Saturday, April 23, 2011

Who Really Pays Taxes

Steven Landsburg, at "" considers the issue of Mr. Robert Kendrick, who, though wealthy, does nothing but drive and park his four cars. Can Mr. Kendrick be taxed? Steven Landsburg says no. Many others say yes.

Mr. Landsburg is drawing a distinction between the nominal and the real. They are too often confused. Nominally, Mr. Kendrick can be taxed, and nominally everyone else is better off. However, Mr. Kendrick cannot be taxed of real resources, because he basically doesn't produce any, so nobody is really any better off. Good.

More generally, (really) only production can be taxed: All taxation is a transfer of production, goods and services, to the government. Consumption cannot (really) be taxed, since it is still a transfer of what is produced away from the consumer and to the government, which then consumes. Consumption can only nominally be taxed. For example, were we to tax Mr. Kendrick to such degree as to change his behavior, on the whole, there would still be no net improvement in the economy. Any real improvement in the rest of the world would be less than Mr. Kendrick's loss.

Further, (really) only consumption, demand, can be subsidized: All subsidy is a transfer of demand, that is, consumption of goods and services, from one producer to another, through the instrumentality of the government. Due to handling expenses, the subsidy is always less than corresponding tax, that is, on the whole, an economy is always, in the present, worse off for a subsidy. This is not to say a nominal subsidy need be useless. For example, when the subsidy goes to develop infrastructure, that is future production, an economy may be better off in the future.

Above xposted to:

To continue: An economy is a transfer of production to consumption, of producer to consumer. However, producers are also consumers, and must get back a certain percentage of their real production in order to survive and expand. The various mechanisms of an economy may prevent producers retaining this percentage, in which case, a nominal subsidy may be necessary to compensate. This combination of processes is, however, less efficient than just letting producers retain sufficient resources on their own account. For instance, labor, particularly low wage labor, is increasingly coming under subsidy, as eg earned income tax credit, and in the future, ‘universal health care.’ It is more efficient simply to arrange that they are paid more. However, this seems to be politically infeasible.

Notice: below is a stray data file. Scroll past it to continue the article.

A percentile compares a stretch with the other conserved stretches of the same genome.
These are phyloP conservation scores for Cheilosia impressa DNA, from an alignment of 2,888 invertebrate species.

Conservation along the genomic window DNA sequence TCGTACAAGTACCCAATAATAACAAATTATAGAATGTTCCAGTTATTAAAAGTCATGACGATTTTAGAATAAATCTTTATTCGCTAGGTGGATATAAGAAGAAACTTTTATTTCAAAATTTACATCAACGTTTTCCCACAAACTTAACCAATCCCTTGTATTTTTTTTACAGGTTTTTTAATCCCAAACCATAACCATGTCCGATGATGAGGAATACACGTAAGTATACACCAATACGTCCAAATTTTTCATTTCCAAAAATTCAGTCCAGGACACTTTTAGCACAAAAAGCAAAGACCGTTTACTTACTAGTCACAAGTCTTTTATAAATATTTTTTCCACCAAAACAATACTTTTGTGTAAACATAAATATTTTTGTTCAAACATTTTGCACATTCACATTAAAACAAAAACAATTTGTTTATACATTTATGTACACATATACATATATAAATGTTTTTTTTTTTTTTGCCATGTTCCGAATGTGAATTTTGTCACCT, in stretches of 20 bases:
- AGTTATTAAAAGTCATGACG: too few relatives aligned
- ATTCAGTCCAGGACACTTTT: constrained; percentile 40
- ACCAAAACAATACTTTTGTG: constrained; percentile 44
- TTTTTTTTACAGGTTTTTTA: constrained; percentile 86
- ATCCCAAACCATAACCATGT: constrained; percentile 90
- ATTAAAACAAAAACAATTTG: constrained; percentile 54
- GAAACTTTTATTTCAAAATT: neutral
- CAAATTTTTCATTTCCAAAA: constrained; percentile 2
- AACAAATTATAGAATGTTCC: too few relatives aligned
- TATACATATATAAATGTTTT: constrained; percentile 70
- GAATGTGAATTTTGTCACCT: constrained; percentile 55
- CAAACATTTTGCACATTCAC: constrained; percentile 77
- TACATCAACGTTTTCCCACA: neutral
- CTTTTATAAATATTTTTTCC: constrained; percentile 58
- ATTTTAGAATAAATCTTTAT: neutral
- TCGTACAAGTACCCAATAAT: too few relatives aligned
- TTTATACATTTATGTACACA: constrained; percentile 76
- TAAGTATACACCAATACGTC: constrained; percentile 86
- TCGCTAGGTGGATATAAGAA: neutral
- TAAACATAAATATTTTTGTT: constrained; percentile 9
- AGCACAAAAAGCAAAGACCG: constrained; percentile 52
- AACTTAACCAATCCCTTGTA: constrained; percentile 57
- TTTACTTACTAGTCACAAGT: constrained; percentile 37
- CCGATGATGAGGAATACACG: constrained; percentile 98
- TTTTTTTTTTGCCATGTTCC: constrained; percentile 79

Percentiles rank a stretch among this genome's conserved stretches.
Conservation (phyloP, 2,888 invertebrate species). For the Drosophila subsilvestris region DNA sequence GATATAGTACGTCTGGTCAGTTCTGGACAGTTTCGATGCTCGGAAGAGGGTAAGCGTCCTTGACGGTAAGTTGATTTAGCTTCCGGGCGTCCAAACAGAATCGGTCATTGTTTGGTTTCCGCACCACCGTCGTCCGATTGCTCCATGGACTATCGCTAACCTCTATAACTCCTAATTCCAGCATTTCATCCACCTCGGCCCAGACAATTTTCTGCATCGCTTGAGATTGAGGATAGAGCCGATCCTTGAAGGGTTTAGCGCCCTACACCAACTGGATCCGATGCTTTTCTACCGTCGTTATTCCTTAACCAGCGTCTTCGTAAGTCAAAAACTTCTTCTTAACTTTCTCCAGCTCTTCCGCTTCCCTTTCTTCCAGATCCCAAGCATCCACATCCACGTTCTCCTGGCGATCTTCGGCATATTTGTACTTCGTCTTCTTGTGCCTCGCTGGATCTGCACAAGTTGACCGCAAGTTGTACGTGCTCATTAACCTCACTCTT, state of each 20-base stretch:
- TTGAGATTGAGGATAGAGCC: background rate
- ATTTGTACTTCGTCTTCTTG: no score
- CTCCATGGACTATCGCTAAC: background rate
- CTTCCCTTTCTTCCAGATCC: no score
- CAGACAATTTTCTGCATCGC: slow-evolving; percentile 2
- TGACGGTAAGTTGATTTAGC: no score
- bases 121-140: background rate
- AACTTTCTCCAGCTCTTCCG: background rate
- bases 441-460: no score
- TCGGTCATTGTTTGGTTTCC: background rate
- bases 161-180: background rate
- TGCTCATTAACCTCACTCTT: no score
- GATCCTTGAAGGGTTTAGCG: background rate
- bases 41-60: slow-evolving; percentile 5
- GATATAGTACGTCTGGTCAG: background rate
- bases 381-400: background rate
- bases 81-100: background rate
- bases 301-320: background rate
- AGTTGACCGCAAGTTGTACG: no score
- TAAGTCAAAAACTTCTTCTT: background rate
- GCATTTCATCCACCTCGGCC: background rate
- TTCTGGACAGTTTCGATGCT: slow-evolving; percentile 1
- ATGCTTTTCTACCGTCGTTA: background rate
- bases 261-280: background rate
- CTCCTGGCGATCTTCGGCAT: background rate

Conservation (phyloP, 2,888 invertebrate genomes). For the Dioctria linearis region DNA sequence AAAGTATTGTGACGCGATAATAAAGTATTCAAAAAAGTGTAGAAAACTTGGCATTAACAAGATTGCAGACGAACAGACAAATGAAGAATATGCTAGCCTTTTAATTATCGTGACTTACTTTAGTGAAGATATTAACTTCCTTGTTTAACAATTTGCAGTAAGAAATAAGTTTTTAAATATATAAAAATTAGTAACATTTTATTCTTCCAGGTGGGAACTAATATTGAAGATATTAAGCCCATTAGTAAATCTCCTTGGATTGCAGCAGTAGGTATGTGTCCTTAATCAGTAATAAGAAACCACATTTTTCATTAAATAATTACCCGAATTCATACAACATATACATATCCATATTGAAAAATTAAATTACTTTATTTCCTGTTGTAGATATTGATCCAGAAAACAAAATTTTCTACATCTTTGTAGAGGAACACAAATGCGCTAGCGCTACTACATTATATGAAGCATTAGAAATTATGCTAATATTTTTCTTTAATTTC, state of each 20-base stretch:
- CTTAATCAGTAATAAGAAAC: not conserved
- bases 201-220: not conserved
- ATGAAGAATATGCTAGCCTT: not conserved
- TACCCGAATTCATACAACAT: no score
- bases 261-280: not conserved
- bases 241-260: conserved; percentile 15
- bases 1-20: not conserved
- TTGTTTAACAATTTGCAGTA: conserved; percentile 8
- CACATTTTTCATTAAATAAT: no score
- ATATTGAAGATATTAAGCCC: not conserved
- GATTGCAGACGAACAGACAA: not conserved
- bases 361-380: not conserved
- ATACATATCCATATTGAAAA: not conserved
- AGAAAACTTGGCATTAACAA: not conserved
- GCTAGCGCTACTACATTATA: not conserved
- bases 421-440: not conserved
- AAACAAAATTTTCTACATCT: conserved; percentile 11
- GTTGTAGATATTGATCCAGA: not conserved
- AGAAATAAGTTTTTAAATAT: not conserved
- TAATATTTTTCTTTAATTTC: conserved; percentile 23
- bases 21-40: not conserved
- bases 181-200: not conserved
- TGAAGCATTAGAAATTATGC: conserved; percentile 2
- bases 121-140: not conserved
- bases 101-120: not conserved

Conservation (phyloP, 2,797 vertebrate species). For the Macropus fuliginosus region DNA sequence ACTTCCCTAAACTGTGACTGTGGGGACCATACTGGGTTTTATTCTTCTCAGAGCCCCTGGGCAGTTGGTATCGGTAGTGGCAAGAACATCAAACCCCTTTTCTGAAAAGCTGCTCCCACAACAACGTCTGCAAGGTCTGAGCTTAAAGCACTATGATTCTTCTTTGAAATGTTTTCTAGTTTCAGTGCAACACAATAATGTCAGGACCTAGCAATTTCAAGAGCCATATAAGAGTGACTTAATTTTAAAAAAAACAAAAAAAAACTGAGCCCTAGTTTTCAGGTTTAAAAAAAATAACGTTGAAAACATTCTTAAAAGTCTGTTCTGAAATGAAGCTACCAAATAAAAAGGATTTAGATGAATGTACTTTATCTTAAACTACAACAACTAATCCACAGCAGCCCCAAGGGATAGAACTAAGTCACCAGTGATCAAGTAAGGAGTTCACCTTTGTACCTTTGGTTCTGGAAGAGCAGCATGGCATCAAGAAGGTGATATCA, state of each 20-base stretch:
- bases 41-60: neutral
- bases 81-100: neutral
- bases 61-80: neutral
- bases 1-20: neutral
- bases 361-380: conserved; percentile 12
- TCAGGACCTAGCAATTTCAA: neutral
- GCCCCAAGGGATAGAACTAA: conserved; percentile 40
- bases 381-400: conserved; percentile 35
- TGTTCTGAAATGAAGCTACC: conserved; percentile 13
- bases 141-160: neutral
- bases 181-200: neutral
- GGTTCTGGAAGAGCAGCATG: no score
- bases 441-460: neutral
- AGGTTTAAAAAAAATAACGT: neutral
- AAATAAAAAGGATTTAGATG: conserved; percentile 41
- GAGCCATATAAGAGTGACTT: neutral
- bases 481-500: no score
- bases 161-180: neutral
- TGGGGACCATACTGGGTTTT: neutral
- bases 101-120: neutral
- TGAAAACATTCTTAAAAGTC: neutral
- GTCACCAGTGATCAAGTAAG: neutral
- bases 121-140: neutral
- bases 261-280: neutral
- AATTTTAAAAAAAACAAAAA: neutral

From the above, it should be clear that the real, or essential, tax base is much smaller than the nominal, or apparent, tax base. This is because most labor, and most industry are involved in activities which are essentially non-productive, in the most basic sense. The financial services sector, for instance, cannot really be taxed, because it produces nothing real. Government employees, for instance, cannot really be taxed. Neither can Calvin Klein or Brad Pitt. Or your neighborhood plumber. Unless the government directly uses their services, their production, and is not buying these services, the government is merely transferring other, more basic production, away from them and to itself. They are not part of its real tax base, however much a part of its nominal tax base they may be. The government, for instance, cannot really tax the military industrial complex. It can, and must, tax those industries whose production goes into sustaining that complex. The production of steel and coal and electricity can be taxed, but the production of a jet fighter engine cannot be. The engine is instead really paid for by the steel and coal and electricity and labor, and whatever else goes into it, that the government had collected as real tax. This is clear because what ever nominal taxes are charged to the jet engine will merely be added to the (nominal) bill the government pays for it.

So, are you really taxed, that is do you directly contribute to your government, or are you just nominally taxed, and your welfare reduced somewhat by the transfer of demand, and thus resources, away from you? Probably (mostly, if not all) the latter.

Thus your complaint is not that the government takes too much from you, since it takes nothing. It is merely that it does not allow you to keep for yourself as much of what others have produced as you would like.

--- Further consideration has led me to the conclusion that real assets can be taxed, since all real assets have previously been 'produced.' Thus, taxes on Mr. Kendrick's nominal wealth, which represents a demand on real wealth, would represent a real transfer of wealth from Mr. Kendrick to the government. However, Mr. Landsburg's point that the government spending this would leave everyone else a little worse off is still correct. But so too if Mr. Kendrick had just taken the money and spent it himself.

A point of MMT, however, if I have it correct, is that the purpose of taxes is not to raise revenue. The government can spend its currency as it wishes. (Nominal) taxes are to maintain a demand for that currency, and to destroy excess demand in that currency, that is, to maintain the value of that currency, ie fight inflation. According to MMT, then, the real cause of inflation is a lack of political will. ---

1 comment:

  1. Not sure about "efficiency" in economics. Grease gets used up; that's why things have grease fittings. But money doesn't get used up.

    The inefficiency involved in government transfers is the cost of doing government. So? Somebody still got that money as income. It didn't just disappear.

    I probably didn't say it very well...